What you should know before you go sailing on the data lake

The ”data lake”, a catchy new buzzword in analytics circles, has many people wondering if they still need a data warehouse. You may have heard that you can run analysis directly against the data lake, and that’s true. This quickly leads to the question, why build a data warehouse when you can have a data lake with a fraction of the effort?


Let’s start at the beginning. What exactly is a data lake?


Here’s how Gartner defines it: ”…enterprise-wide data management platforms for analyzing disparate sources of data in its native format…” (http://www.gartner.com/newsroom/id/2809117) Basically, a data lake is a collection of data from multiple sources that is loaded into a central repository in its native format. Ok, so what is it good for?


Because the data in the lake is ”raw”, it is best suited for data scientists to use when attempting to train models, uncover trends, and such. The data lake is not a good solution for organizations seeking to track promotion performance, identify the most valuable customers, track performance against enterprise goals, etc. This type of analysis requires integrated, cleaned and conformed data. Try a little experiment to prove it to yourself: Connect to your organization’s ERP system and start digging through the hundreds or thousands of tables to see how quickly you can produce a quarterly budget versus actual report. If you have additional ERP systems or other data sources you need for your analysis the problem gets even more difficult to say the least.


In other words, while a data lake and a data warehouse may both be fed from the same data sources, their use cases differ greatly. One does not replace the other, and both are very useful. The term data lake may be new, but the concept is quite old. Often data warehousing includes an initial staging point which could be considered a data lake. This data is not conformed, not integrated, and typically not trimmed. It is raw data that could be useful to skilled data scientists, but it is far less useful to the typical business analyst and nearly worthless to the non-technical manager. Even with a strong knowledge of SQL it will take countless hours to join, organize and conform the data into data structures that accurately represent operations and can be used for analysis.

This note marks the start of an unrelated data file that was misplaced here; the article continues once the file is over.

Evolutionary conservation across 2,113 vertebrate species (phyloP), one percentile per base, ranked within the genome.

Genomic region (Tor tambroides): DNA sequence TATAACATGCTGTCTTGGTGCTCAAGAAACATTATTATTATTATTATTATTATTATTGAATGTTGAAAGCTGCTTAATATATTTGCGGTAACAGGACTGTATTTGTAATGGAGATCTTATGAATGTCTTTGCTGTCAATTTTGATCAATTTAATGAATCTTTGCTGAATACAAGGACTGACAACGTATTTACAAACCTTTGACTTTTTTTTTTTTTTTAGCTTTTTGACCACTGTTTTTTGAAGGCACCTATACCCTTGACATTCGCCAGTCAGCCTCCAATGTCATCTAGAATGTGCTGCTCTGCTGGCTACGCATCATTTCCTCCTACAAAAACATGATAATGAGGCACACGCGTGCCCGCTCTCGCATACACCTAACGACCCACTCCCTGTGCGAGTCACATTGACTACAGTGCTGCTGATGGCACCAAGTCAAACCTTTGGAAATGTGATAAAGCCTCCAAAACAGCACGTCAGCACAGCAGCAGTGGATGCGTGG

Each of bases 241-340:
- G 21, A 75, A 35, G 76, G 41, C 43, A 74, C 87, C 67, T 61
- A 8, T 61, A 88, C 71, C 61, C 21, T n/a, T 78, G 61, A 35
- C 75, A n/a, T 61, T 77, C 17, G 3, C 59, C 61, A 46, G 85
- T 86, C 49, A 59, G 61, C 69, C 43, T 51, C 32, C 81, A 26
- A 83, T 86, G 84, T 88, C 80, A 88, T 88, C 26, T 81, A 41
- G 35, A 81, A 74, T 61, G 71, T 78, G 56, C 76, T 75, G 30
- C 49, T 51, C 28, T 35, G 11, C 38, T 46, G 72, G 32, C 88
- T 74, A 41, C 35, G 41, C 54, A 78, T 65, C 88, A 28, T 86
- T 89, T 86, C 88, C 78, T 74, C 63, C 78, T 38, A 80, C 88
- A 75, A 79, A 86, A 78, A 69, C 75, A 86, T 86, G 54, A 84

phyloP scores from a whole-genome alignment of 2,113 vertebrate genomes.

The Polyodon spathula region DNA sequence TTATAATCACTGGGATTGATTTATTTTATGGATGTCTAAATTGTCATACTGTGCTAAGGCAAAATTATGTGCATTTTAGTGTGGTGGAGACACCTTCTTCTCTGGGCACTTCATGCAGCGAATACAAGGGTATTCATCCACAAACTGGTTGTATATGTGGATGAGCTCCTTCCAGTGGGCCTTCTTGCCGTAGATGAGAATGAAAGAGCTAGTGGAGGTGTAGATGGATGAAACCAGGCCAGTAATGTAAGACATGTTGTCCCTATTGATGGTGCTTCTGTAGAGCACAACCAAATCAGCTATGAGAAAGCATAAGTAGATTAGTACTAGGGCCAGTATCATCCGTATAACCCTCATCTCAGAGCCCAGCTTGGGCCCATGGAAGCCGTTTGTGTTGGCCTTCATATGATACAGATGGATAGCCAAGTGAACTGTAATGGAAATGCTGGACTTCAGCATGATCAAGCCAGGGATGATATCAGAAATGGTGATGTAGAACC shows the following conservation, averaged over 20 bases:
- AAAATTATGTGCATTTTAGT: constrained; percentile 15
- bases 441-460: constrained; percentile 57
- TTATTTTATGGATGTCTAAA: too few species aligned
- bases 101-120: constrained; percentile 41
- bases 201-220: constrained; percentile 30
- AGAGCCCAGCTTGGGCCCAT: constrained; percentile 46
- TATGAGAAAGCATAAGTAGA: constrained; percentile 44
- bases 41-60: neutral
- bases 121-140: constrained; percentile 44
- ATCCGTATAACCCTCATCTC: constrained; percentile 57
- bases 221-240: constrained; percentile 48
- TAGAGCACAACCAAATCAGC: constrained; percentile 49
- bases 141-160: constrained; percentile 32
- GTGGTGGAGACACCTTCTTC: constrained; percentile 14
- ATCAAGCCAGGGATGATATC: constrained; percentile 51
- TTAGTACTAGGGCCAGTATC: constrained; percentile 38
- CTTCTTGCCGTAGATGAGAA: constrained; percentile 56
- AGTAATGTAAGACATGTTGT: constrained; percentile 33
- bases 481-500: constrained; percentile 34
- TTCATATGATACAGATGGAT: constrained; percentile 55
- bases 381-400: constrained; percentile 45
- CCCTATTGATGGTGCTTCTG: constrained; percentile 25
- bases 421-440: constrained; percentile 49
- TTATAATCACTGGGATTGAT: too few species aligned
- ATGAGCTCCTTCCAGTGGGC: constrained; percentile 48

In summary, data lakes can be a valuable resource for organizations looking to conduct advanced statistical analysis on huge volumes of data, but they aren’t a replacement for data warehouses. Sure, you could use a data lake to create an accurate EBITDA by business unit, but to do so you will need to first figure out how to integrate & conform the source data, essentially the same steps you go through to create a data warehouse, only your resulting solution will be single-use whereas a data warehouse is an automated solution that remains up-to-date..

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